James Johnson farms at Mallard Grange, Aldfield, near Ripon, where the tenanted mixed farm he manages with his father, Charles, runs to 580 acres and includes beef livestock, sheep and 160 acres of arable cropping.
James said his studies at Harper Adams and his second-year work placement on much larger farms in Northamptonshire and Oxfordshire opened his eyes.
“I’m now also a firm believer in regenerative farming. It is all about looking after the soil. Instead of looking at sustainability, which is to my mind only about maintaining where we’re at, we need to be able to bring back that carbon into the soil that we as farmers have been releasing.
“Farmers have taken soil for granted for a long time. Since I have come back to the farm and having joined organisations like Future Farmers of Yorkshire I have learned a huge amount more about what we need to do and how it can be beneficial to take the regenerative approach, especially as our climate continues to change.”
In May this year James attended the Groundswell Show and Conference in Hertfordshire, which concentrates on regenerative farming highlighting the improvement of soil health through conservation methods, cover crops, no-till and bringing back livestock into an arable farm. He and his father are already committed to this, but James said it was refreshing to talk with others.
“My father’s great, because he’s not afraid of change. As long as I’ve been able to prove what I’ve been doing he’s been open to ideas. Our farm is a mixture of my young enthusiasm and his experience. As a team, especially with my mum Maggie involved as well, we are a really strong unit. We’ve been looking at new ideas and that’s how growing lucerne and going more forage based has come about.
“Our livestock enterprise is now going all grass fed and getting to the stage where we use no concentrates whatsoever. Everybody has different opinions on feeding. Some are tempted to use grains to get animals away quicker. We believe using grass is better and more healthy.
“We are now improving the carbon sequestration through cover crops and we are looking at going into herbal leys. We are trying to develop biodiversity and we need to make sure we conserve moisture in the soil.”
James and Charles’ cropping this year includes 60 acres of winter wheat varieties Skyscraper and Kerrin; 35 acres of winter barley Gimlet; 26 acres of oats; 24 acres of spring beans variety Fuego; 11 acres of lucerne plus cover crops with most crops grown for feed. They have also opted for direct drilling and have purchased a second-hand Sumo Versadrill.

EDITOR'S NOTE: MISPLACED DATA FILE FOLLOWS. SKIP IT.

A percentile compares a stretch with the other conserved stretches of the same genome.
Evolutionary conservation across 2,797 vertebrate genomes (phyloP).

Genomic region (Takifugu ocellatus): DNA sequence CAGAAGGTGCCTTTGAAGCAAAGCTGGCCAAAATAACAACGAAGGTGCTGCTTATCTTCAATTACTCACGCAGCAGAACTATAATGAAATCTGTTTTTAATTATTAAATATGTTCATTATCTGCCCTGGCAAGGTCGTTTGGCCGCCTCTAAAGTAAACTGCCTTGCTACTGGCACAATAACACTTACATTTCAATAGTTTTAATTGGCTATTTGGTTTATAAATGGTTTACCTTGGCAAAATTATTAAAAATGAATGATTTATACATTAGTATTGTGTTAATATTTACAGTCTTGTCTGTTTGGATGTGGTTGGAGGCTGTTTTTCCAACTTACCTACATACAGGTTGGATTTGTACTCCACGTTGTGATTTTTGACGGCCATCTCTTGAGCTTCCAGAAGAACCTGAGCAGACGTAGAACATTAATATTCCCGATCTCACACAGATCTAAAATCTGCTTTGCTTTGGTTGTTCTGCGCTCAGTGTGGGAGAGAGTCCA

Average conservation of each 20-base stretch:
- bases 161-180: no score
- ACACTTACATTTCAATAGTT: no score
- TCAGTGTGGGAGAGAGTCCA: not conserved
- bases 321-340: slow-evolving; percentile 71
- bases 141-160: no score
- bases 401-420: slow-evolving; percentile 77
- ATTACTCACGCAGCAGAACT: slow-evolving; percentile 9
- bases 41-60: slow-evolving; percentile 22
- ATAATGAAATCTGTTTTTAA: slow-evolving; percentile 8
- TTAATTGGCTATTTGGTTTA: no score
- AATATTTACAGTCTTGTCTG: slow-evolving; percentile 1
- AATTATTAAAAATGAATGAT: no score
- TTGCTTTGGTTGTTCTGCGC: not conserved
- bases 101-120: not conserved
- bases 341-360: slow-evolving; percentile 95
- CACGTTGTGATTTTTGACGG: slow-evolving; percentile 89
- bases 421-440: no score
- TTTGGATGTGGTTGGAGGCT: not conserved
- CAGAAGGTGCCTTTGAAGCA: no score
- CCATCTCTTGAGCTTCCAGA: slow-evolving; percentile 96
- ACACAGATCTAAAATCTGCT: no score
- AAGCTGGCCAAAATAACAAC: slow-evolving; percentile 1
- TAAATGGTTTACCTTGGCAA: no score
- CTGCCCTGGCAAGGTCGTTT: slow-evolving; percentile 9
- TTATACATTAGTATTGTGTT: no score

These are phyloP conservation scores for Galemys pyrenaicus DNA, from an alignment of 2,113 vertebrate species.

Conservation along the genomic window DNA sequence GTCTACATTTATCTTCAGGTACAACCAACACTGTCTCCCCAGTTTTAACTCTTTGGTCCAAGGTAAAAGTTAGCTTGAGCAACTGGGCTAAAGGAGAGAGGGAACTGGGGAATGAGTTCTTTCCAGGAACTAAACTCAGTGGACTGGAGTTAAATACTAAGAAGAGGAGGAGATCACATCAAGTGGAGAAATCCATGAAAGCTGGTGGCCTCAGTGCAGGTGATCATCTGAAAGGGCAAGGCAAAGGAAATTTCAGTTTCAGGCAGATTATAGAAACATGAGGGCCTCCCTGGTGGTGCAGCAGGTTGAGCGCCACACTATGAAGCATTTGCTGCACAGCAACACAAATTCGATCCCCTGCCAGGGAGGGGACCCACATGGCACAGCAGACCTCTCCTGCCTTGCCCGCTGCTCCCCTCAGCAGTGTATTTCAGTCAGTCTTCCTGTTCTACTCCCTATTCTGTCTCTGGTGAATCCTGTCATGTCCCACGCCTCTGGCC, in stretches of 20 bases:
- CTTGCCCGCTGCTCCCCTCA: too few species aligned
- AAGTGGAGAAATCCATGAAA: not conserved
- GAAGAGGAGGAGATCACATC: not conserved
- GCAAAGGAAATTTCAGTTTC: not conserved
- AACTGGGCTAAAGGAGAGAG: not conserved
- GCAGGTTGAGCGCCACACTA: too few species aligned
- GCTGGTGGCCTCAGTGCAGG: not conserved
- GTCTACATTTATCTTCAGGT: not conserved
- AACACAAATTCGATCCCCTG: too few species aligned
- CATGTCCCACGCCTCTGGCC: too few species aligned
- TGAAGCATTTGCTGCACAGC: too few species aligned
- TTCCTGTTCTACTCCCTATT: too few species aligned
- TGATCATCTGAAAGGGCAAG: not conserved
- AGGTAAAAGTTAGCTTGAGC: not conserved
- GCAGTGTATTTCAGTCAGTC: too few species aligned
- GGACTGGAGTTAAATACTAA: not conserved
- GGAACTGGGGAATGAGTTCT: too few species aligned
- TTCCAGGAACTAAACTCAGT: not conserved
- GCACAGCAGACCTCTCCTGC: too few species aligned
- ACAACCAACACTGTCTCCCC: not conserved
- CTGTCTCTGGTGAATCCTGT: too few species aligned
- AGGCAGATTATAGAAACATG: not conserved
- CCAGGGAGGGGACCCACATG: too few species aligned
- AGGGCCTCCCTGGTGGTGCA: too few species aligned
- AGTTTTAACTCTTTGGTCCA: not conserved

The livestock operation includes 400-head of cattle on the farm by some point each year, with a suckler herd of 75 cows plus a herd of 75 calving heifers bringing about around 150 new-born calves a year.
James said the beef breeding heifer replacement programme they have adopted is different to the norm.
“We have an arrangement with a local dairy farm where we nominate the Limousin sire that goes on his older cows and we take all of the heifer calves from those at 12 weeks and rear them on.
“We calve them down at between two to two and a half years old with either a Limousin or a Blonde. We then keep so many, sell so many. We now have a lot of people who buy from us either from the farm or at such as our local mart at Pateley Bridge where the auctioneer Libby Bell does a wonderful job.”
He added: “We are looking at cattle breeds that do better off grass rather than grains and soya, and it’s better for the environment.”
The sheep also fit well into the new systems at Mallard Grange, although James said he wasn’t greatly enamoured with them originally on his return from Harper.
“We had 450 ewes and at the time I just wanted them to go, but we’ve just reintroduced them and now have 100 Lleyns and 50 Mules.”
James’ mum Maggie also runs a bed and breakfast enterprise of four rooms and Airbnb accommodation. James came back from his work placement with a hive of bees in his car. Today the farm has six hives and honey is made and available in Maggie’s breakfasts.
James said he is totally behind all aspects of regenerative farming.
“The great thing about regenerative farming is that it fuels my passion. We saw a change within three months of taking our new approach on board. Growing a polyculture of cover crops including two types of stubble turnips, tillage radish, fodder radish, crimson clover and vetch, which we drilled in July last year, by October we could see how much good it was doing aesthetically and on the ground and to wildlife.
“The fodder radish was flowering and full of insects, the birds were winging across the top eating off insects. You looked at the bottom and it was full of spiders and life, feeding all that diversity.
“When the sheep go on it’s their own all you can eat buffet. Little birds can use the small seeds for winter. You get such a good feeling that you’ve not just fed our sheep and done a really good job of reconstituting the soil, you’ve also fed the birds and insects. Every time I’ve been in there, I can’t help but smile.
“I feel that a regenerative farming programme is something you can feel proud of. Something where you feel you are doing some good.
“I want to be successful, I don’t like being the norm. I’m the guy that maybe goes to a do in coloured chinos.”